Dyslexia Role Model Bella Thorne
Whenever I visit a classroom to speak about dyslexia for our school district’s (dis)Ability Awareness Days, I ask the 3rd and 4th graders, “Who has ever heard about dyslexia?” Virtually every hand zooms up and the students are immediately engaged.
When I ask, “Where did you hear about it?” a couple of students may say, “My cousin has dyslexia,” or “My dad has dyslexia,” but most of them say something like, “There’s this girl on a tv show who has dyslexia…”
When I answer with, “And is her name Bella Thorne?” they are a little amazed that I know, and glad to share more information about her. I often bring along a poster of the lovely and talented young star of the show, “Shake it Up!” on the Disney Channel, and then show a video clip of her.
Bella Thorne happens to have dyslexia. And so does “CeCe,” the character she plays on the show.
What’s really great about what Bella Thorne is doing is that she’s introducing a whole generation of young people to dyslexia in a positive way, in at least three important ways:
1) Raising awareness about dyslexia in the pre-teen and tween age groups
2) Sharing her personal experience as an example of hard work leading to a positive outcome. She speaks about how her parents encouraged her to read everything she could, including menus, cereal boxes and street signs.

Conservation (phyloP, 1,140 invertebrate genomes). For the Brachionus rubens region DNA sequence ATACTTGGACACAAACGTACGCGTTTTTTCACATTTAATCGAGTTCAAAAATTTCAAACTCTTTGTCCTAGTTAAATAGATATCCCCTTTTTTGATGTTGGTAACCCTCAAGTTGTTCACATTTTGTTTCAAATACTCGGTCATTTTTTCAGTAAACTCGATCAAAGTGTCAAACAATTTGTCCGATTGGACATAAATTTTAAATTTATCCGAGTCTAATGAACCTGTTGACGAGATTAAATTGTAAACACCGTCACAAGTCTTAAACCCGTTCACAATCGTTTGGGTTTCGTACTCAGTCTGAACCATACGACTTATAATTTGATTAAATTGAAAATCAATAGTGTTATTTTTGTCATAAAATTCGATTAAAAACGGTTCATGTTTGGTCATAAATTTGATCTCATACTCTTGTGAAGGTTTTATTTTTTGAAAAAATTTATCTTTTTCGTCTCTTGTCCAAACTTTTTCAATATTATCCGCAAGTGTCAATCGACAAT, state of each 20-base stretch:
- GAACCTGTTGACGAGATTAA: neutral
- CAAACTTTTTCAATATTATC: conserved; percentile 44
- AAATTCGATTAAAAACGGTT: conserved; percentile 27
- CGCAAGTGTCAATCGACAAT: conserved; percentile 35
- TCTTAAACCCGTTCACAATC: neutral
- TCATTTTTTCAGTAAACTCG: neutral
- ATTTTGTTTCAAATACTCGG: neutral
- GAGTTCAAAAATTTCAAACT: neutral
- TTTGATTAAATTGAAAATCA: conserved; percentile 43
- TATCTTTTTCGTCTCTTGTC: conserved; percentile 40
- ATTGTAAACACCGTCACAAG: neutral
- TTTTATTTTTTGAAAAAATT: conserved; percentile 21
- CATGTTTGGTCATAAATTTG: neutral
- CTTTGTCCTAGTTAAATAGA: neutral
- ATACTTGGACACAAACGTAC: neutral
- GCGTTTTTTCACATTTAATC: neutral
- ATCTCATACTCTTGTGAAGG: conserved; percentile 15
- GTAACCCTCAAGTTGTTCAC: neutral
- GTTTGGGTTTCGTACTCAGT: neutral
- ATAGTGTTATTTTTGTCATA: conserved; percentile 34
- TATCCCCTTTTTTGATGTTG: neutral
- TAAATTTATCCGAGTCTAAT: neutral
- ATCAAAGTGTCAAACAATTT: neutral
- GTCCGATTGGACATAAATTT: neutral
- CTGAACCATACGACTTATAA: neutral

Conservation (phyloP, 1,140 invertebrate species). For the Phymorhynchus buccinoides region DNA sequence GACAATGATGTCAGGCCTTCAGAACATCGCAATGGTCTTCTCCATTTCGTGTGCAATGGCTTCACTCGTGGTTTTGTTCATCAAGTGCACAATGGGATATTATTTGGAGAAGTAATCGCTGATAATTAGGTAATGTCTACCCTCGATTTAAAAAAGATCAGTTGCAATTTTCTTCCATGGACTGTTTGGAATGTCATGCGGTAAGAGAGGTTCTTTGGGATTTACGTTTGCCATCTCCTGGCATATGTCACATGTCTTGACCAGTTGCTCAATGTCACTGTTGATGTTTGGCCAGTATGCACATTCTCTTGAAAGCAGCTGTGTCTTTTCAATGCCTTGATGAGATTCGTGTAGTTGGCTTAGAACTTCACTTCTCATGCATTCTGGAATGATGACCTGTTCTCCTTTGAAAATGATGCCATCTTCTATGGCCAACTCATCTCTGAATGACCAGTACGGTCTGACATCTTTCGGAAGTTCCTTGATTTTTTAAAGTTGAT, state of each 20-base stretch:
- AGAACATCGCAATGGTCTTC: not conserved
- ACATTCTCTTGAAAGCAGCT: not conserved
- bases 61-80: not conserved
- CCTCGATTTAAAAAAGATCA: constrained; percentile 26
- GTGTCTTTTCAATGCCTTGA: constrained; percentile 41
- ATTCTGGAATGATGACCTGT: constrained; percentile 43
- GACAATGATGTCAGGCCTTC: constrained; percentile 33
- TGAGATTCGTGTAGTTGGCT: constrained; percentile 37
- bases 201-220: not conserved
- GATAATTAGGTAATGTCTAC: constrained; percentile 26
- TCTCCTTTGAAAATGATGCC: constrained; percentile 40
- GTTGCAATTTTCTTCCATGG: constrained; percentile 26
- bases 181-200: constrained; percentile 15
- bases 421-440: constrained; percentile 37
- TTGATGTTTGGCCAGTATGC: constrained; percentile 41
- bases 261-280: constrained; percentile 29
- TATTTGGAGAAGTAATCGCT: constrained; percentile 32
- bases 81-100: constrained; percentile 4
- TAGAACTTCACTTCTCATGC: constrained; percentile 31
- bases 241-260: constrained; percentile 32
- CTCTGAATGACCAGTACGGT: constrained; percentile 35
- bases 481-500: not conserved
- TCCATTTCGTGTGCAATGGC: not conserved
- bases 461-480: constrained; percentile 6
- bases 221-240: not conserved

3) She provides encouragement for students who have dyslexia, particularly because she understands what it’s like to be bullied because of it, with comments like,” I would say that you need to talk to a teacher or parent and follow their advice. I’d also like to say that someone else’s opinion of you doesn’t define you.” See this Emmy-nominated clip featuring Bella Thorne talking about her dyslexia: https://www.youtube.com/watch?v=K9ZnAYs7cTs
4) She sets a positive example about how to cope with dyslexia in school, with friends, as in this clip from the show, where the two best friends have a heart-to-heart conversation about having dyslexia: https://www.youtube.com/watch?v=9-KPmUWchj8 .
Bella Thorne, a great role model for young students who need encouragement about how to deal with dyslexia—their own, and that of their friends.